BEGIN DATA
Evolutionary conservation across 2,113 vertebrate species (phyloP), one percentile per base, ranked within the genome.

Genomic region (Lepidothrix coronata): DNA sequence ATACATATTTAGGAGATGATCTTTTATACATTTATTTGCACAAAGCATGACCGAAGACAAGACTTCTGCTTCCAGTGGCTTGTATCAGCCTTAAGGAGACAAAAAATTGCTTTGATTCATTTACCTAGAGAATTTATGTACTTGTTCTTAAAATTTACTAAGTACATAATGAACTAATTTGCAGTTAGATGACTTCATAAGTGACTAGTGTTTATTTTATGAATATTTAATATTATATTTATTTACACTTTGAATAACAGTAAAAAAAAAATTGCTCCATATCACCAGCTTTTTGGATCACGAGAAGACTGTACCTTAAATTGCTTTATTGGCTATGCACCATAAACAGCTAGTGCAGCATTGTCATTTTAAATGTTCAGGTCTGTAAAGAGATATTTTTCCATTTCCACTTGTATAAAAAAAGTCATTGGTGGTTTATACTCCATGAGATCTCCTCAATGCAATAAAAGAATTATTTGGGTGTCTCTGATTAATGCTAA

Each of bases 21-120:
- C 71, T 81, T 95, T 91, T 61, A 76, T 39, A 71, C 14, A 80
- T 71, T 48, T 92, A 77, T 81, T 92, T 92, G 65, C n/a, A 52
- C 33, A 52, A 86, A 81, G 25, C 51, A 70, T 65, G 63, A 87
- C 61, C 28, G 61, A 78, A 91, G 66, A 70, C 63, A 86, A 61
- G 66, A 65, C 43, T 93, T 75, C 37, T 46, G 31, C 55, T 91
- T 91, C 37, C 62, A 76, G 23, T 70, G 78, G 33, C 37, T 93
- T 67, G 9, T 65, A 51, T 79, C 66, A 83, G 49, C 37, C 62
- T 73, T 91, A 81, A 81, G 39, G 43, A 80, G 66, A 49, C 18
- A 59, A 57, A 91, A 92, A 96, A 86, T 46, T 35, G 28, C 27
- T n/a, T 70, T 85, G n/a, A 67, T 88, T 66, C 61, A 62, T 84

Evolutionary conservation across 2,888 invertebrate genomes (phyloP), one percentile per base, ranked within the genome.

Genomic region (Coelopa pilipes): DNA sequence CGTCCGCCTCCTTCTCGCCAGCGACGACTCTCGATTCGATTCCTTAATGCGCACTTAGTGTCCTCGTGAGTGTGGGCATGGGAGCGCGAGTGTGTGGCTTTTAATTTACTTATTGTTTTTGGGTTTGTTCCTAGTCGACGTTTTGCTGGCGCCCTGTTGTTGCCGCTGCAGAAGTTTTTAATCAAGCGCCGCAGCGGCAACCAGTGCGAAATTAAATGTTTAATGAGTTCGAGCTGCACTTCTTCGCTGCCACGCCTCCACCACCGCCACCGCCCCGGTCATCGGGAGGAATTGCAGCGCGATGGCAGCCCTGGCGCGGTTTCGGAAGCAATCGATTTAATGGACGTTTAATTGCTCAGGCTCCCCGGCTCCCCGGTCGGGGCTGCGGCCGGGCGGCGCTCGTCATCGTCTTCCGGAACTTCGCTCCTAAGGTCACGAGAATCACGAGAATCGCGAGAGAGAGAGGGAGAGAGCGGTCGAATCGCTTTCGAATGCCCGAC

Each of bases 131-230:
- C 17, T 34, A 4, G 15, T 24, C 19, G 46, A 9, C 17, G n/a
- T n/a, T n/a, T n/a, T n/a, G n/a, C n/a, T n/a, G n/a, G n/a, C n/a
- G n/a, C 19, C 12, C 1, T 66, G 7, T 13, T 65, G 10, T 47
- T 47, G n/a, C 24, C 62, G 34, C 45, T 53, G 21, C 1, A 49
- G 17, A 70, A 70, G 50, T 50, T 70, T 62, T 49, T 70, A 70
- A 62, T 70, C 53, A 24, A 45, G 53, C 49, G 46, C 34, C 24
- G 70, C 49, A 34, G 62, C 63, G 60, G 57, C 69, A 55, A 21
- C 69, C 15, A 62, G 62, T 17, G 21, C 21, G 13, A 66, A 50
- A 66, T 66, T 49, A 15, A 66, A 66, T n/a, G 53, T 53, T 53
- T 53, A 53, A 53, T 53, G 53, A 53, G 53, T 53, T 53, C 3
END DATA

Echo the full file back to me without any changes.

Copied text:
Evolutionary conservation across 2,113 vertebrate species (phyloP), one percentile per base, ranked within the genome.

Genomic region (Lepidothrix coronata): DNA sequence ATACATATTTAGGAGATGATCTTTTATACATTTATTTGCACAAAGCATGACCGAAGACAAGACTTCTGCTTCCAGTGGCTTGTATCAGCCTTAAGGAGACAAAAAATTGCTTTGATTCATTTACCTAGAGAATTTATGTACTTGTTCTTAAAATTTACTAAGTACATAATGAACTAATTTGCAGTTAGATGACTTCATAAGTGACTAGTGTTTATTTTATGAATATTTAATATTATATTTATTTACACTTTGAATAACAGTAAAAAAAAAATTGCTCCATATCACCAGCTTTTTGGATCACGAGAAGACTGTACCTTAAATTGCTTTATTGGCTATGCACCATAAACAGCTAGTGCAGCATTGTCATTTTAAATGTTCAGGTCTGTAAAGAGATATTTTTCCATTTCCACTTGTATAAAAAAAGTCATTGGTGGTTTATACTCCATGAGATCTCCTCAATGCAATAAAAGAATTATTTGGGTGTCTCTGATTAATGCTAA

Each of bases 21-120:
- C 71, T 81, T 95, T 91, T 61, A 76, T 39, A 71, C 14, A 80
- T 71, T 48, T 92, A 77, T 81, T 92, T 92, G 65, C n/a, A 52
- C 33, A 52, A 86, A 81, G 25, C 51, A 70, T 65, G 63, A 87
- C 61, C 28, G 61, A 78, A 91, G 66, A 70, C 63, A 86, A 61
- G 66, A 65, C 43, T 93, T 75, C 37, T 46, G 31, C 55, T 91
- T 91, C 37, C 62, A 76, G 23, T 70, G 78, G 33, C 37, T 93
- T 67, G 9, T 65, A 51, T 79, C 66, A 83, G 49, C 37, C 62
- T 73, T 91, A 81, A 81, G 39, G 43, A 80, G 66, A 49, C 18
- A 59, A 57, A 91, A 92, A 96, A 86, T 46, T 35, G 28, C 27
- T n/a, T 70, T 85, G n/a, A 67, T 88, T 66, C 61, A 62, T 84

Evolutionary conservation across 2,888 invertebrate genomes (phyloP), one percentile per base, ranked within the genome.

Genomic region (Coelopa pilipes): DNA sequence CGTCCGCCTCCTTCTCGCCAGCGACGACTCTCGATTCGATTCCTTAATGCGCACTTAGTGTCCTCGTGAGTGTGGGCATGGGAGCGCGAGTGTGTGGCTTTTAATTTACTTATTGTTTTTGGGTTTGTTCCTAGTCGACGTTTTGCTGGCGCCCTGTTGTTGCCGCTGCAGAAGTTTTTAATCAAGCGCCGCAGCGGCAACCAGTGCGAAATTAAATGTTTAATGAGTTCGAGCTGCACTTCTTCGCTGCCACGCCTCCACCACCGCCACCGCCCCGGTCATCGGGAGGAATTGCAGCGCGATGGCAGCCCTGGCGCGGTTTCGGAAGCAATCGATTTAATGGACGTTTAATTGCTCAGGCTCCCCGGCTCCCCGGTCGGGGCTGCGGCCGGGCGGCGCTCGTCATCGTCTTCCGGAACTTCGCTCCTAAGGTCACGAGAATCACGAGAATCGCGAGAGAGAGAGGGAGAGAGCGGTCGAATCGCTTTCGAATGCCCGAC

Each of bases 131-230:
- C 17, T 34, A 4, G 15, T 24, C 19, G 46, A 9, C 17, G n/a
- T n/a, T n/a, T n/a, T n/a, G n/a, C n/a, T n/a, G n/a, G n/a, C n/a
- G n/a, C 19, C 12, C 1, T 66, G 7, T 13, T 65, G 10, T 47
- T 47, G n/a, C 24, C 62, G 34, C 45, T 53, G 21, C 1, A 49
- G 17, A 70, A 70, G 50, T 50, T 70, T 62, T 49, T 70, A 70
- A 62, T 70, C 53, A 24, A 45, G 53, C 49, G 46, C 34, C 24
- G 70, C 49, A 34, G 62, C 63, G 60, G 57, C 69, A 55, A 21
- C 69, C 15, A 62, G 62, T 17, G 21, C 21, G 13, A 66, A 50
- A 66, T 66, T 49, A 15, A 66, A 66, T n/a, G 53, T 53, T 53
- T 53, A 53, A 53, T 53, G 53, A 53, G 53, T 53, T 53, C 3